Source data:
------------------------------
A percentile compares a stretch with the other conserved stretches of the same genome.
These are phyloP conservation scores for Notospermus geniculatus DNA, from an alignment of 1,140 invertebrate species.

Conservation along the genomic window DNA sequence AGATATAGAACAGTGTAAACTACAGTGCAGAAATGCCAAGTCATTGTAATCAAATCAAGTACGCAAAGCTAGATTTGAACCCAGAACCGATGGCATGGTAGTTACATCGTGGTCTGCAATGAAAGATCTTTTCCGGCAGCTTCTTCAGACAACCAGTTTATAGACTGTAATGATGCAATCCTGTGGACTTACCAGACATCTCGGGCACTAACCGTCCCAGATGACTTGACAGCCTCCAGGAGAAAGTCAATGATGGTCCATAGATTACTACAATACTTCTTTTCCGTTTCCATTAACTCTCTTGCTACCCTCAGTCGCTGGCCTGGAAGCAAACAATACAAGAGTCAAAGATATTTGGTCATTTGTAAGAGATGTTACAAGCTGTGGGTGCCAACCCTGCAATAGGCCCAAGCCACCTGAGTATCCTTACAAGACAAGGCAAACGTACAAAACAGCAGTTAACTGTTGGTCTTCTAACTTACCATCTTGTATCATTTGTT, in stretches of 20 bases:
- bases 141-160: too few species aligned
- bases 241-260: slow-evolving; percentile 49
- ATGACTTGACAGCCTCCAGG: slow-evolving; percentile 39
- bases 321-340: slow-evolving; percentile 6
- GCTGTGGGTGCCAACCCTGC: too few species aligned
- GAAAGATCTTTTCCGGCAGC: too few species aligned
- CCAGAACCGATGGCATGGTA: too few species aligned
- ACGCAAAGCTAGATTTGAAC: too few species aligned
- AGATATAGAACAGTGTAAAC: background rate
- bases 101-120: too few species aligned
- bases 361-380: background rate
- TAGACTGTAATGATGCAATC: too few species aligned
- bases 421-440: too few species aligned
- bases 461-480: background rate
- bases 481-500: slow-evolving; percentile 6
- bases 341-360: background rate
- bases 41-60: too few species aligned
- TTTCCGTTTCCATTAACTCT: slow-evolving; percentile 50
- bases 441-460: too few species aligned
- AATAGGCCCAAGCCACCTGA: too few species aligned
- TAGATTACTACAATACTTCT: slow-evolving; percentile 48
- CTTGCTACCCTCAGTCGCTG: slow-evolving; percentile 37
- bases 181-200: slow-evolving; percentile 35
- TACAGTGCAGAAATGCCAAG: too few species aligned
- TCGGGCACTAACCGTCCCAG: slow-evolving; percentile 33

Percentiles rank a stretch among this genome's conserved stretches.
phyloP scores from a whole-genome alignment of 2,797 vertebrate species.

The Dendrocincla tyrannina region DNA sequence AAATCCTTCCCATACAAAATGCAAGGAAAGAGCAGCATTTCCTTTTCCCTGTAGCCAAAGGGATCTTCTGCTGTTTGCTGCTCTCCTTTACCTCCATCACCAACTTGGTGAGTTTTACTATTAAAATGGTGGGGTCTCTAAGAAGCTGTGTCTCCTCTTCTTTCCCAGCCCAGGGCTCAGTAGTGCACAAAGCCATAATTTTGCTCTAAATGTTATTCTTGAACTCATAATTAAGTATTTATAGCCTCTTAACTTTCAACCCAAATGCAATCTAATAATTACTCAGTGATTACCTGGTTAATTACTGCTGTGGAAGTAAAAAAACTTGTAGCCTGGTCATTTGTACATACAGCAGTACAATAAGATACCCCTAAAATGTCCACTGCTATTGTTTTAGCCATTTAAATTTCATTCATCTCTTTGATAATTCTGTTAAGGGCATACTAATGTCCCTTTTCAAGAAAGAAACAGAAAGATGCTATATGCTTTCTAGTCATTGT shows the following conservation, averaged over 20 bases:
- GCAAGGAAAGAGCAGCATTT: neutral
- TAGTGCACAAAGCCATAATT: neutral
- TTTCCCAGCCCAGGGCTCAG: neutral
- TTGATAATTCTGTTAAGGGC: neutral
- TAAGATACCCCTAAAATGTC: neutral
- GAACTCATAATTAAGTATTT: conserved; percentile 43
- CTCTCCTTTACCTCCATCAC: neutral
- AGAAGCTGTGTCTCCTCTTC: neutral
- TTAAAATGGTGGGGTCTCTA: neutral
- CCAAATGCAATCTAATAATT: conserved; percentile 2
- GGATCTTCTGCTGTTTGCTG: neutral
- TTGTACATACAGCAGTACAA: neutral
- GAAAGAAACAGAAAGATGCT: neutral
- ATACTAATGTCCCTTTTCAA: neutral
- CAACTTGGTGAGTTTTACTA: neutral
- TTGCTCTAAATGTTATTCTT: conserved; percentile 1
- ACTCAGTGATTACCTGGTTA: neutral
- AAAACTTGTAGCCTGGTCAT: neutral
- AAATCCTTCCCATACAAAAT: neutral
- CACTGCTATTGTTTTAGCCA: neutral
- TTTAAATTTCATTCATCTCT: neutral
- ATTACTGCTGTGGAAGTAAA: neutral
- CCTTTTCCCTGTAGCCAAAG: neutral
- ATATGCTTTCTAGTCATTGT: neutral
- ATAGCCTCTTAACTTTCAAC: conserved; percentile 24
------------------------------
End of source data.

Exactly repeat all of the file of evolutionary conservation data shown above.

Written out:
A percentile compares a stretch with the other conserved stretches of the same genome.
These are phyloP conservation scores for Notospermus geniculatus DNA, from an alignment of 1,140 invertebrate species.

Conservation along the genomic window DNA sequence AGATATAGAACAGTGTAAACTACAGTGCAGAAATGCCAAGTCATTGTAATCAAATCAAGTACGCAAAGCTAGATTTGAACCCAGAACCGATGGCATGGTAGTTACATCGTGGTCTGCAATGAAAGATCTTTTCCGGCAGCTTCTTCAGACAACCAGTTTATAGACTGTAATGATGCAATCCTGTGGACTTACCAGACATCTCGGGCACTAACCGTCCCAGATGACTTGACAGCCTCCAGGAGAAAGTCAATGATGGTCCATAGATTACTACAATACTTCTTTTCCGTTTCCATTAACTCTCTTGCTACCCTCAGTCGCTGGCCTGGAAGCAAACAATACAAGAGTCAAAGATATTTGGTCATTTGTAAGAGATGTTACAAGCTGTGGGTGCCAACCCTGCAATAGGCCCAAGCCACCTGAGTATCCTTACAAGACAAGGCAAACGTACAAAACAGCAGTTAACTGTTGGTCTTCTAACTTACCATCTTGTATCATTTGTT, in stretches of 20 bases:
- bases 141-160: too few species aligned
- bases 241-260: slow-evolving; percentile 49
- ATGACTTGACAGCCTCCAGG: slow-evolving; percentile 39
- bases 321-340: slow-evolving; percentile 6
- GCTGTGGGTGCCAACCCTGC: too few species aligned
- GAAAGATCTTTTCCGGCAGC: too few species aligned
- CCAGAACCGATGGCATGGTA: too few species aligned
- ACGCAAAGCTAGATTTGAAC: too few species aligned
- AGATATAGAACAGTGTAAAC: background rate
- bases 101-120: too few species aligned
- bases 361-380: background rate
- TAGACTGTAATGATGCAATC: too few species aligned
- bases 421-440: too few species aligned
- bases 461-480: background rate
- bases 481-500: slow-evolving; percentile 6
- bases 341-360: background rate
- bases 41-60: too few species aligned
- TTTCCGTTTCCATTAACTCT: slow-evolving; percentile 50
- bases 441-460: too few species aligned
- AATAGGCCCAAGCCACCTGA: too few species aligned
- TAGATTACTACAATACTTCT: slow-evolving; percentile 48
- CTTGCTACCCTCAGTCGCTG: slow-evolving; percentile 37
- bases 181-200: slow-evolving; percentile 35
- TACAGTGCAGAAATGCCAAG: too few species aligned
- TCGGGCACTAACCGTCCCAG: slow-evolving; percentile 33

Percentiles rank a stretch among this genome's conserved stretches.
phyloP scores from a whole-genome alignment of 2,797 vertebrate species.

The Dendrocincla tyrannina region DNA sequence AAATCCTTCCCATACAAAATGCAAGGAAAGAGCAGCATTTCCTTTTCCCTGTAGCCAAAGGGATCTTCTGCTGTTTGCTGCTCTCCTTTACCTCCATCACCAACTTGGTGAGTTTTACTATTAAAATGGTGGGGTCTCTAAGAAGCTGTGTCTCCTCTTCTTTCCCAGCCCAGGGCTCAGTAGTGCACAAAGCCATAATTTTGCTCTAAATGTTATTCTTGAACTCATAATTAAGTATTTATAGCCTCTTAACTTTCAACCCAAATGCAATCTAATAATTACTCAGTGATTACCTGGTTAATTACTGCTGTGGAAGTAAAAAAACTTGTAGCCTGGTCATTTGTACATACAGCAGTACAATAAGATACCCCTAAAATGTCCACTGCTATTGTTTTAGCCATTTAAATTTCATTCATCTCTTTGATAATTCTGTTAAGGGCATACTAATGTCCCTTTTCAAGAAAGAAACAGAAAGATGCTATATGCTTTCTAGTCATTGT shows the following conservation, averaged over 20 bases:
- GCAAGGAAAGAGCAGCATTT: neutral
- TAGTGCACAAAGCCATAATT: neutral
- TTTCCCAGCCCAGGGCTCAG: neutral
- TTGATAATTCTGTTAAGGGC: neutral
- TAAGATACCCCTAAAATGTC: neutral
- GAACTCATAATTAAGTATTT: conserved; percentile 43
- CTCTCCTTTACCTCCATCAC: neutral
- AGAAGCTGTGTCTCCTCTTC: neutral
- TTAAAATGGTGGGGTCTCTA: neutral
- CCAAATGCAATCTAATAATT: conserved; percentile 2
- GGATCTTCTGCTGTTTGCTG: neutral
- TTGTACATACAGCAGTACAA: neutral
- GAAAGAAACAGAAAGATGCT: neutral
- ATACTAATGTCCCTTTTCAA: neutral
- CAACTTGGTGAGTTTTACTA: neutral
- TTGCTCTAAATGTTATTCTT: conserved; percentile 1
- ACTCAGTGATTACCTGGTTA: neutral
- AAAACTTGTAGCCTGGTCAT: neutral
- AAATCCTTCCCATACAAAAT: neutral
- CACTGCTATTGTTTTAGCCA: neutral
- TTTAAATTTCATTCATCTCT: neutral
- ATTACTGCTGTGGAAGTAAA: neutral
- CCTTTTCCCTGTAGCCAAAG: neutral
- ATATGCTTTCTAGTCATTGT: neutral
- ATAGCCTCTTAACTTTCAAC: conserved; percentile 24